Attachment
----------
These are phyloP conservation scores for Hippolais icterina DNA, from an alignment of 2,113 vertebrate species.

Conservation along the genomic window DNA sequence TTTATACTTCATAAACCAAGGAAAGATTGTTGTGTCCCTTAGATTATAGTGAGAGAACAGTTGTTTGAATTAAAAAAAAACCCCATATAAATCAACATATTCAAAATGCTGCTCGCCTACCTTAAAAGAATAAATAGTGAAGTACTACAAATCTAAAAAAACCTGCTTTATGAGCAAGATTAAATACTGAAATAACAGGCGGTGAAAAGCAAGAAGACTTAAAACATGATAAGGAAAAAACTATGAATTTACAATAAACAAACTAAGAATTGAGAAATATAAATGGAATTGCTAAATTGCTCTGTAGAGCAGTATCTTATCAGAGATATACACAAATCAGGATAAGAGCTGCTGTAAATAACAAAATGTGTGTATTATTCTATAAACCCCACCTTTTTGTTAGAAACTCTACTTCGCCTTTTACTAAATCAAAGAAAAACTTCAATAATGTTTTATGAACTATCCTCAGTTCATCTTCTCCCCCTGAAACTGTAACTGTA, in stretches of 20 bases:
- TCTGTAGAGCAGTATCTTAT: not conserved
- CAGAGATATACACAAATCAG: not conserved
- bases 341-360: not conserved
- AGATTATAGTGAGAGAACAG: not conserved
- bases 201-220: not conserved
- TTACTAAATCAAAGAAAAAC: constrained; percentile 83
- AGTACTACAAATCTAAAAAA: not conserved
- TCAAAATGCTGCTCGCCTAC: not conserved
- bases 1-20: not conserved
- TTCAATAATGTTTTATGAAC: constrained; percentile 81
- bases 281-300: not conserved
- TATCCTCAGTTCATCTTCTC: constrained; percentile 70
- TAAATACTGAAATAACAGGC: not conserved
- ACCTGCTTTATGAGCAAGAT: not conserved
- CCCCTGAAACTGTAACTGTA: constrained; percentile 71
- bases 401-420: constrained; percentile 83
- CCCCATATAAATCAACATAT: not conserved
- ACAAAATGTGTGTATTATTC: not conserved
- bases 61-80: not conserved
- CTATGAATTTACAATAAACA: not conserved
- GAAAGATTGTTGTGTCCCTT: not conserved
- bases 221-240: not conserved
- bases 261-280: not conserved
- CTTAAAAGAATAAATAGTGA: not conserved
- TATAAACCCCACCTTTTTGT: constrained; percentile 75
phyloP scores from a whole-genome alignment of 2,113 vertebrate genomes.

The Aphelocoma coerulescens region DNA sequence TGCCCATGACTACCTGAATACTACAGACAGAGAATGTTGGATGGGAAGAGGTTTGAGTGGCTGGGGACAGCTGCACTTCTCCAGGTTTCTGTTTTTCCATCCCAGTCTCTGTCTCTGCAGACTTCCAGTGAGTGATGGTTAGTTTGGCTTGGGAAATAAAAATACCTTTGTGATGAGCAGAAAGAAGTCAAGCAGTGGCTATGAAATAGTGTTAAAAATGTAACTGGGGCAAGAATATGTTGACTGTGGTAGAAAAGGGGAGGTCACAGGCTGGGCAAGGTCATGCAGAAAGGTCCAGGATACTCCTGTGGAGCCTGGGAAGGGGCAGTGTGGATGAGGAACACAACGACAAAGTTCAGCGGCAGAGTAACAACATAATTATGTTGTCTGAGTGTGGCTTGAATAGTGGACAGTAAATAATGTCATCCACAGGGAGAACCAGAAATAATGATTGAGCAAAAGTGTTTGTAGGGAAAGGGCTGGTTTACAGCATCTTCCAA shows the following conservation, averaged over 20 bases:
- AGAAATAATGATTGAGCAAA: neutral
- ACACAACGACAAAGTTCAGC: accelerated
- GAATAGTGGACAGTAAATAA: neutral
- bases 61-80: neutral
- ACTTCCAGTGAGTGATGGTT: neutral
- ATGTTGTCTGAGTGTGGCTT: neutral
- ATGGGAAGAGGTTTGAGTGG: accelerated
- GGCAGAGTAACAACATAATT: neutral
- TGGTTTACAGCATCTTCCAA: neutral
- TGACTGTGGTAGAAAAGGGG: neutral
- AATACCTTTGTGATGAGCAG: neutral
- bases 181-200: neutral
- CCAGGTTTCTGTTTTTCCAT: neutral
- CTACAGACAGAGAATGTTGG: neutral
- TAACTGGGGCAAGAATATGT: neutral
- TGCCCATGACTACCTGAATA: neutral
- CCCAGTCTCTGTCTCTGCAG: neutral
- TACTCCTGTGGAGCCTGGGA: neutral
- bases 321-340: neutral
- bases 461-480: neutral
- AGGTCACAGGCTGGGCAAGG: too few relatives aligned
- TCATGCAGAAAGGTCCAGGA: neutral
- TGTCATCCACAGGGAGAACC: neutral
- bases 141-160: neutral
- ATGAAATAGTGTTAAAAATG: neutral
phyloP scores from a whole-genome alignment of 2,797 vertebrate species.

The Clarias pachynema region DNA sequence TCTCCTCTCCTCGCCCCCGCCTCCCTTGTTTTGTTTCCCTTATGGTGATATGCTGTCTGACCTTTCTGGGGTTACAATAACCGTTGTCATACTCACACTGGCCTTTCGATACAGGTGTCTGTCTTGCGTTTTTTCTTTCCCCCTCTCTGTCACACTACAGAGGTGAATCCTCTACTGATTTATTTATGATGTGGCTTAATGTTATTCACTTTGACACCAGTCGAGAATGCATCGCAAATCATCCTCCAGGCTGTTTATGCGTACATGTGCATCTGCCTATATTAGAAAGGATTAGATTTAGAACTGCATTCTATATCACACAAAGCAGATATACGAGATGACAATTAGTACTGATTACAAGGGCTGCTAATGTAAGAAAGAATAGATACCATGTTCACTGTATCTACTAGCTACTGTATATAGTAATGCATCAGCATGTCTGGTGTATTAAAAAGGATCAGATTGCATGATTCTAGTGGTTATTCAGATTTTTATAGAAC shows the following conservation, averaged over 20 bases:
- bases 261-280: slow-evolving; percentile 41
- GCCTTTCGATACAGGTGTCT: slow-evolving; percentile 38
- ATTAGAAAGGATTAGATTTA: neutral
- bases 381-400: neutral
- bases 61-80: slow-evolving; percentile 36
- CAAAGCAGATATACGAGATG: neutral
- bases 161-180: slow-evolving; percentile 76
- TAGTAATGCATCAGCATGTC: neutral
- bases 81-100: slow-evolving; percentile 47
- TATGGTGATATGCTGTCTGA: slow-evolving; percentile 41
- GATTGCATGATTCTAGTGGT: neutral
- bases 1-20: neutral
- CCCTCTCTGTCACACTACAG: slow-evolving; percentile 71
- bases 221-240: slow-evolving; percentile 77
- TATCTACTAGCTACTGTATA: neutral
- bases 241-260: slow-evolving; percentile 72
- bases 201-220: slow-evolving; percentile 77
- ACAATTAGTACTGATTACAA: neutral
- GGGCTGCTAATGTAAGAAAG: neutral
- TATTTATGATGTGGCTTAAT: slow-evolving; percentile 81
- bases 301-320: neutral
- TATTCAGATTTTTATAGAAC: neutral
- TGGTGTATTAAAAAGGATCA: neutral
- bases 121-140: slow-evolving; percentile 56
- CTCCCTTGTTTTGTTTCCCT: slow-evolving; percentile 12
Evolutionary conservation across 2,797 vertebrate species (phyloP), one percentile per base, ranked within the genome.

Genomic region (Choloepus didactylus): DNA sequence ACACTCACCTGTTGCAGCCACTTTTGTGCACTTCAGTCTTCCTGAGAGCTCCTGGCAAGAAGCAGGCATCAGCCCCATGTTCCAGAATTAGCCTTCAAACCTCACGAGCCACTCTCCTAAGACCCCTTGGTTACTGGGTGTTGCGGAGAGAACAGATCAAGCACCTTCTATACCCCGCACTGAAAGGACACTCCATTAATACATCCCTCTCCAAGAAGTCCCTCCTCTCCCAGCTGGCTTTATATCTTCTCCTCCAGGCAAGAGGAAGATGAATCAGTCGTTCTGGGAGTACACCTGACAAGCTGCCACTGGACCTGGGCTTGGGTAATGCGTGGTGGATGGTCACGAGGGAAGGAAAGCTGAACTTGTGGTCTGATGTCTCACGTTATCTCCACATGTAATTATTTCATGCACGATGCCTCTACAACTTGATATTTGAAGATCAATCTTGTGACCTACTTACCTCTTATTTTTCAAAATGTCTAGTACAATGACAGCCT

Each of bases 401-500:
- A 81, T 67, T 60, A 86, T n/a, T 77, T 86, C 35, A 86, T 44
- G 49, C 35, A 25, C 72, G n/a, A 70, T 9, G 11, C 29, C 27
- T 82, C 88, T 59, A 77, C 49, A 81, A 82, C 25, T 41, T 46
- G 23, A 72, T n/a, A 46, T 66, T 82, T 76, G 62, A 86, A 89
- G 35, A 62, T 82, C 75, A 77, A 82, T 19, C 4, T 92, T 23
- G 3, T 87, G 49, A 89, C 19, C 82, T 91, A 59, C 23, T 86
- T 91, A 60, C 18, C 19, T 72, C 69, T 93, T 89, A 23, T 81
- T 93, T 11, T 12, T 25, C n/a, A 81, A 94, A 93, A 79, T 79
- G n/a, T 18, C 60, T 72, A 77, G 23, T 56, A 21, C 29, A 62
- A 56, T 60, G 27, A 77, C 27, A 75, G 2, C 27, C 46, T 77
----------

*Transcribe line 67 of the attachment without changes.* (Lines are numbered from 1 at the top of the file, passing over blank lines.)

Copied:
- GATTGCATGATTCTAGTGGT: neutral